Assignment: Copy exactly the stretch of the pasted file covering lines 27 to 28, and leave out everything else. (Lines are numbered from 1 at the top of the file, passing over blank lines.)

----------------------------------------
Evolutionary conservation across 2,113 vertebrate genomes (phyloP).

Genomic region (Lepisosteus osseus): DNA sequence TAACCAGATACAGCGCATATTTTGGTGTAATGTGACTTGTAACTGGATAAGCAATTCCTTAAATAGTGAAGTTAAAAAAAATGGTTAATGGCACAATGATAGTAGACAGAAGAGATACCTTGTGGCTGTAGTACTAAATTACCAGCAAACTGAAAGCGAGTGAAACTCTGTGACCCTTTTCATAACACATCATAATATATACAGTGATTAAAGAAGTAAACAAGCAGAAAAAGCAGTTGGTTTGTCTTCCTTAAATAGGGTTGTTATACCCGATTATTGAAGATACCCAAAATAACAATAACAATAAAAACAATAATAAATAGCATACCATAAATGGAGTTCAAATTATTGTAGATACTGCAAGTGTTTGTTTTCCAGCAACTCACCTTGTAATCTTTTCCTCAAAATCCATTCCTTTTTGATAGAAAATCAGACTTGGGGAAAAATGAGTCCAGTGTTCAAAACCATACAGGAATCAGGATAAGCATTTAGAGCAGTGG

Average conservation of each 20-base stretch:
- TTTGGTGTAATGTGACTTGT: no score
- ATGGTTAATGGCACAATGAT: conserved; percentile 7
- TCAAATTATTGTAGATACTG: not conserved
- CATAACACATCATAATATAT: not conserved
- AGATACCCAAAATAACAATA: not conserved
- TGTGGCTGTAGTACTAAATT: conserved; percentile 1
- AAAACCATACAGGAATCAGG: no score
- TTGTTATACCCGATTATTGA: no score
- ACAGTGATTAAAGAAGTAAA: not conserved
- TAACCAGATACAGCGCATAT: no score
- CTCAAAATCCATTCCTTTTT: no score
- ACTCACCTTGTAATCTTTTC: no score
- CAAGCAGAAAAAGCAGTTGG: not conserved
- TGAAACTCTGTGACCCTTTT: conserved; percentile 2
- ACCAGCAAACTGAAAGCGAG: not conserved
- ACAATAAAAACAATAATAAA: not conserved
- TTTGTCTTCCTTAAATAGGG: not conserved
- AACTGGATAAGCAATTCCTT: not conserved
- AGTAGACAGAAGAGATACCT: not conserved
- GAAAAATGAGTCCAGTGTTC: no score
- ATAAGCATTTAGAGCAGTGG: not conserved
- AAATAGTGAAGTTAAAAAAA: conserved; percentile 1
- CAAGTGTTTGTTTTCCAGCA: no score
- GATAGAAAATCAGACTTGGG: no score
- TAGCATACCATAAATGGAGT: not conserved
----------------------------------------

- GATAGAAAATCAGACTTGGG: no score
- TAGCATACCATAAATGGAGT: not conserved